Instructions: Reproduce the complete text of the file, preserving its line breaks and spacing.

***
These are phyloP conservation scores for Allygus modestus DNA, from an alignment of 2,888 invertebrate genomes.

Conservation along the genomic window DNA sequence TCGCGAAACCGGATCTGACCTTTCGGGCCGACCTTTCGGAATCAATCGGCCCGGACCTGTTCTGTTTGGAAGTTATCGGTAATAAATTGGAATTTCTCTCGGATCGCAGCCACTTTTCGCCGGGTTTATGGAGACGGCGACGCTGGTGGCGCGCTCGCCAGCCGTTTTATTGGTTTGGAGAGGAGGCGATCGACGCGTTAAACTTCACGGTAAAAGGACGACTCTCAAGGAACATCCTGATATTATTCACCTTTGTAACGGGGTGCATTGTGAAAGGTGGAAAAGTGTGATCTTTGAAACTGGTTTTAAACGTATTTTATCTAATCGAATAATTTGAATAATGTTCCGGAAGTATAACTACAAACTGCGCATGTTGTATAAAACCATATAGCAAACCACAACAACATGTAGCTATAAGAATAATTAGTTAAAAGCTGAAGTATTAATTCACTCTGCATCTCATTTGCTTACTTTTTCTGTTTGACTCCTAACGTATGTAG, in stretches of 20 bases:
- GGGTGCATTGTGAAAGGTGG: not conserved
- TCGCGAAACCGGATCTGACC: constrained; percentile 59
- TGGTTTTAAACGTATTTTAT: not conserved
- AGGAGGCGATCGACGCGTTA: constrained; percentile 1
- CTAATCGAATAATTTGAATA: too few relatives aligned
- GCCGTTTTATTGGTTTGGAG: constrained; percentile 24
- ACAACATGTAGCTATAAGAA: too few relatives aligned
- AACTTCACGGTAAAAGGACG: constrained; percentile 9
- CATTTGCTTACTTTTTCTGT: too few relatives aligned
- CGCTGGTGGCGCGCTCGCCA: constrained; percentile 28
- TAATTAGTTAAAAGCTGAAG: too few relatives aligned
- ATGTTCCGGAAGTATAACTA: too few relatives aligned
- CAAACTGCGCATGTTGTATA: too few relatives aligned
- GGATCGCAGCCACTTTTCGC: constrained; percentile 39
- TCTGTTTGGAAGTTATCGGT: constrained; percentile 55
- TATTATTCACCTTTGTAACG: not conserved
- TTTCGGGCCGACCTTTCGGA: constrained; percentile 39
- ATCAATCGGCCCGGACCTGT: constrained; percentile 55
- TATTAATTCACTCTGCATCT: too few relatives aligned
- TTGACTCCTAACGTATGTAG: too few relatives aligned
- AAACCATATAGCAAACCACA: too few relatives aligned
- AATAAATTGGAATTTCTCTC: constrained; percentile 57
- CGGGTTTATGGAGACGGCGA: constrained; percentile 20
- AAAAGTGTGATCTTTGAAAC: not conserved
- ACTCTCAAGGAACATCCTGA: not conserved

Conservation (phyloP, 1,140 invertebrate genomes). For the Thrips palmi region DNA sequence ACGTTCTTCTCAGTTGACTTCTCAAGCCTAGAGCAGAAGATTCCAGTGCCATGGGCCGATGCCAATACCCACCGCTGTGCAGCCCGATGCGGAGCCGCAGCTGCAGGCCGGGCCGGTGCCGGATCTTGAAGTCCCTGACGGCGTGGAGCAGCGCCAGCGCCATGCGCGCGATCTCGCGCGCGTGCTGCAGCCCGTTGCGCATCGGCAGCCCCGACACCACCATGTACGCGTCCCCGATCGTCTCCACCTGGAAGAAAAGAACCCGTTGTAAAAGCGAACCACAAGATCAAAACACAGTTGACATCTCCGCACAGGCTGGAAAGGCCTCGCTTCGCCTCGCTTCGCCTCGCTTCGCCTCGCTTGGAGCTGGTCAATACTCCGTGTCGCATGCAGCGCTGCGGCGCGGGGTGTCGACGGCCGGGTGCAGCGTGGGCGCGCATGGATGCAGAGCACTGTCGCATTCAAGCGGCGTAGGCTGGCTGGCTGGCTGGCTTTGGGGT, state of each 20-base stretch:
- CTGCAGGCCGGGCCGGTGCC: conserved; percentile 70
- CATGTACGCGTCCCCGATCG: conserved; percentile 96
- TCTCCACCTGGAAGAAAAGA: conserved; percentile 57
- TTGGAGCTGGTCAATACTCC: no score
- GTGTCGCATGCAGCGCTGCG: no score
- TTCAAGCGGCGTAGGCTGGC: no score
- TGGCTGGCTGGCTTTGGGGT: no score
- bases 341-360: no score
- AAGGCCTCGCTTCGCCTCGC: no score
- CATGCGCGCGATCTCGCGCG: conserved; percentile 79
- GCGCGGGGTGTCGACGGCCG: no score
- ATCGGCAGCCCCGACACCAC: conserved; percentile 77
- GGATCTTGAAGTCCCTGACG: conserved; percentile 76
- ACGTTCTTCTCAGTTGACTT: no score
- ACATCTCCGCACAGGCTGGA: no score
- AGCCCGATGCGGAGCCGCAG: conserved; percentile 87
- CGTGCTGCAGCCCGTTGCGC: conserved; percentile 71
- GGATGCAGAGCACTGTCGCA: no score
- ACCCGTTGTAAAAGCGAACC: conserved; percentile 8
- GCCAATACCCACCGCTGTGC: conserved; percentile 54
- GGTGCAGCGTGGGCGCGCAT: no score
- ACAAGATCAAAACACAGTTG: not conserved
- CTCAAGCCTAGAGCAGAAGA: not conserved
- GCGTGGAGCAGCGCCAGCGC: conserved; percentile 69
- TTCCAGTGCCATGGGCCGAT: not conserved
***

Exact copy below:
These are phyloP conservation scores for Allygus modestus DNA, from an alignment of 2,888 invertebrate genomes.

Conservation along the genomic window DNA sequence TCGCGAAACCGGATCTGACCTTTCGGGCCGACCTTTCGGAATCAATCGGCCCGGACCTGTTCTGTTTGGAAGTTATCGGTAATAAATTGGAATTTCTCTCGGATCGCAGCCACTTTTCGCCGGGTTTATGGAGACGGCGACGCTGGTGGCGCGCTCGCCAGCCGTTTTATTGGTTTGGAGAGGAGGCGATCGACGCGTTAAACTTCACGGTAAAAGGACGACTCTCAAGGAACATCCTGATATTATTCACCTTTGTAACGGGGTGCATTGTGAAAGGTGGAAAAGTGTGATCTTTGAAACTGGTTTTAAACGTATTTTATCTAATCGAATAATTTGAATAATGTTCCGGAAGTATAACTACAAACTGCGCATGTTGTATAAAACCATATAGCAAACCACAACAACATGTAGCTATAAGAATAATTAGTTAAAAGCTGAAGTATTAATTCACTCTGCATCTCATTTGCTTACTTTTTCTGTTTGACTCCTAACGTATGTAG, in stretches of 20 bases:
- GGGTGCATTGTGAAAGGTGG: not conserved
- TCGCGAAACCGGATCTGACC: constrained; percentile 59
- TGGTTTTAAACGTATTTTAT: not conserved
- AGGAGGCGATCGACGCGTTA: constrained; percentile 1
- CTAATCGAATAATTTGAATA: too few relatives aligned
- GCCGTTTTATTGGTTTGGAG: constrained; percentile 24
- ACAACATGTAGCTATAAGAA: too few relatives aligned
- AACTTCACGGTAAAAGGACG: constrained; percentile 9
- CATTTGCTTACTTTTTCTGT: too few relatives aligned
- CGCTGGTGGCGCGCTCGCCA: constrained; percentile 28
- TAATTAGTTAAAAGCTGAAG: too few relatives aligned
- ATGTTCCGGAAGTATAACTA: too few relatives aligned
- CAAACTGCGCATGTTGTATA: too few relatives aligned
- GGATCGCAGCCACTTTTCGC: constrained; percentile 39
- TCTGTTTGGAAGTTATCGGT: constrained; percentile 55
- TATTATTCACCTTTGTAACG: not conserved
- TTTCGGGCCGACCTTTCGGA: constrained; percentile 39
- ATCAATCGGCCCGGACCTGT: constrained; percentile 55
- TATTAATTCACTCTGCATCT: too few relatives aligned
- TTGACTCCTAACGTATGTAG: too few relatives aligned
- AAACCATATAGCAAACCACA: too few relatives aligned
- AATAAATTGGAATTTCTCTC: constrained; percentile 57
- CGGGTTTATGGAGACGGCGA: constrained; percentile 20
- AAAAGTGTGATCTTTGAAAC: not conserved
- ACTCTCAAGGAACATCCTGA: not conserved

Conservation (phyloP, 1,140 invertebrate genomes). For the Thrips palmi region DNA sequence ACGTTCTTCTCAGTTGACTTCTCAAGCCTAGAGCAGAAGATTCCAGTGCCATGGGCCGATGCCAATACCCACCGCTGTGCAGCCCGATGCGGAGCCGCAGCTGCAGGCCGGGCCGGTGCCGGATCTTGAAGTCCCTGACGGCGTGGAGCAGCGCCAGCGCCATGCGCGCGATCTCGCGCGCGTGCTGCAGCCCGTTGCGCATCGGCAGCCCCGACACCACCATGTACGCGTCCCCGATCGTCTCCACCTGGAAGAAAAGAACCCGTTGTAAAAGCGAACCACAAGATCAAAACACAGTTGACATCTCCGCACAGGCTGGAAAGGCCTCGCTTCGCCTCGCTTCGCCTCGCTTCGCCTCGCTTGGAGCTGGTCAATACTCCGTGTCGCATGCAGCGCTGCGGCGCGGGGTGTCGACGGCCGGGTGCAGCGTGGGCGCGCATGGATGCAGAGCACTGTCGCATTCAAGCGGCGTAGGCTGGCTGGCTGGCTGGCTTTGGGGT, state of each 20-base stretch:
- CTGCAGGCCGGGCCGGTGCC: conserved; percentile 70
- CATGTACGCGTCCCCGATCG: conserved; percentile 96
- TCTCCACCTGGAAGAAAAGA: conserved; percentile 57
- TTGGAGCTGGTCAATACTCC: no score
- GTGTCGCATGCAGCGCTGCG: no score
- TTCAAGCGGCGTAGGCTGGC: no score
- TGGCTGGCTGGCTTTGGGGT: no score
- bases 341-360: no score
- AAGGCCTCGCTTCGCCTCGC: no score
- CATGCGCGCGATCTCGCGCG: conserved; percentile 79
- GCGCGGGGTGTCGACGGCCG: no score
- ATCGGCAGCCCCGACACCAC: conserved; percentile 77
- GGATCTTGAAGTCCCTGACG: conserved; percentile 76
- ACGTTCTTCTCAGTTGACTT: no score
- ACATCTCCGCACAGGCTGGA: no score
- AGCCCGATGCGGAGCCGCAG: conserved; percentile 87
- CGTGCTGCAGCCCGTTGCGC: conserved; percentile 71
- GGATGCAGAGCACTGTCGCA: no score
- ACCCGTTGTAAAAGCGAACC: conserved; percentile 8
- GCCAATACCCACCGCTGTGC: conserved; percentile 54
- GGTGCAGCGTGGGCGCGCAT: no score
- ACAAGATCAAAACACAGTTG: not conserved
- CTCAAGCCTAGAGCAGAAGA: not conserved
- GCGTGGAGCAGCGCCAGCGC: conserved; percentile 69
- TTCCAGTGCCATGGGCCGAT: not conserved